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. Last Updated: 07/27/2016

Rescuers Abandon Hope for 23 Miners




VORKUTA, Far North -- Rescuers abandoned hope Monday of saving 23 coal miners trapped underground in the Russian Arctic and focused on putting out a fire so they could recover the bodies.


An official at Rosugol, Russia's state-owned coal company, said the plan is to seal off the Tsentralnaya mine to stop the oxygen feeding the fire and open it later only to get the bodies.


"They are sealing off entrances and exits to stop the inflow of oxygen, otherwise it will not be possible to stop the fire," said the duty officer, speaking from Rosugol's Moscow headquarters Tuesday.


"Then they will be opened to get the bodies," he said.


Twenty-two miners were brought to the surface safely after the explosion Sunday. So far, the bodies of only four dead miners have been recovered.


An emergency services spokeswoman in Vorkuta said earlier Tuesday that the rescuers might flood the mine to put out the fire.


"There is practically no hope of finding them alive," she said of the missing miners. "There is a fire inside and it's too dangerous to try to extinguish it because of the strong buildup of methane. We're considering flooding the affected area," she said, adding that this would end any chances of a successful rescue.


The men were trapped on Sunday by an explosion 900 meters below ground at the Tsentralnaya mine in Vorkuta, about 2,000 kilometers northeast of Moscow.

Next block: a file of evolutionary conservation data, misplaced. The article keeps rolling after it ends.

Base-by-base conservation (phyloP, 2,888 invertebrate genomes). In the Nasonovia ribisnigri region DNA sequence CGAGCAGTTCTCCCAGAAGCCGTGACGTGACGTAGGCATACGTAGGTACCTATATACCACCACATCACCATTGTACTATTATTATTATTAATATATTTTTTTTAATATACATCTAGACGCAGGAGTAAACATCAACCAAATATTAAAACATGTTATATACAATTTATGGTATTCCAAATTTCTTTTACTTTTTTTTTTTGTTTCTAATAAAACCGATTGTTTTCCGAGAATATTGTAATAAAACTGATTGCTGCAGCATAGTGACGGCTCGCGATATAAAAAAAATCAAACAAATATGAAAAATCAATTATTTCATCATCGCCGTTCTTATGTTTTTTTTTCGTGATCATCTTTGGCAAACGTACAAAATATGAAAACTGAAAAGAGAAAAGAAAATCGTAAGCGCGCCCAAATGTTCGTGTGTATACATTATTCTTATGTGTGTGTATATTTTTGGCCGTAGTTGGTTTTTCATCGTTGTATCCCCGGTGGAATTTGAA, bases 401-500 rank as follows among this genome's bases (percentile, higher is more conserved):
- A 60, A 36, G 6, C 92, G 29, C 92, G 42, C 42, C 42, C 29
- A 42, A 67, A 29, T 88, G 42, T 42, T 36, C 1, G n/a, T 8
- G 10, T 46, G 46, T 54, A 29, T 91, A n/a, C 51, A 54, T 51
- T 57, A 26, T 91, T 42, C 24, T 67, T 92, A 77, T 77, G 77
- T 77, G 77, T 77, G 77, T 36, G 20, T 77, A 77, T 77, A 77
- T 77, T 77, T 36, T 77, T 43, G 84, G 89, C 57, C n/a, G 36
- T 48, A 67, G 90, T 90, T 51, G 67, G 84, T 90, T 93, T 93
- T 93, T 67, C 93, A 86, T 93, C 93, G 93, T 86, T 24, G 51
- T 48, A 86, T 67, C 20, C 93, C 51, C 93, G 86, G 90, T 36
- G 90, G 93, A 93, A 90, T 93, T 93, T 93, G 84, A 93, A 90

Three kilometers of tunnels were blocked by rubble, cutting off the missing men from the exit and making it all but impossible for rescuers to reach them or find out how they were.


Journalists were kept away from the mine.


Officials said the blast was probably caused by a methane gas buildup. Last month, a methane explosion killed 68 miners at Novokuznetsk in Siberia.


A special government commission set up by Prime Minister Viktor Chernomyrdin is in Vorkuta to oversee the rescue operation and investigate the blast.


The commission is headed by Deputy Prime Minister Yakov Urinson.


Interfax quoted Urinson as saying five to seven days would be needed to put out the fire. Special air shafts and isolation shutters were being used to extinguish it.


The Vorkuta basin is the second largest coal field in Russia.


In recent months, there have been a number of explosions and fires at Russian mines, many of which are old and use outdated equipment. In addition to the 68 killed in Novokuznetsk last month, three other accidents last year killed 13 miners.


The World Bank granted Russia $500 million in credits to restructure its coal industry but much of this has been spent on paying off wage arrears to miners. Part of an $800 million World Bank loan is also due to be spent on the coal industry.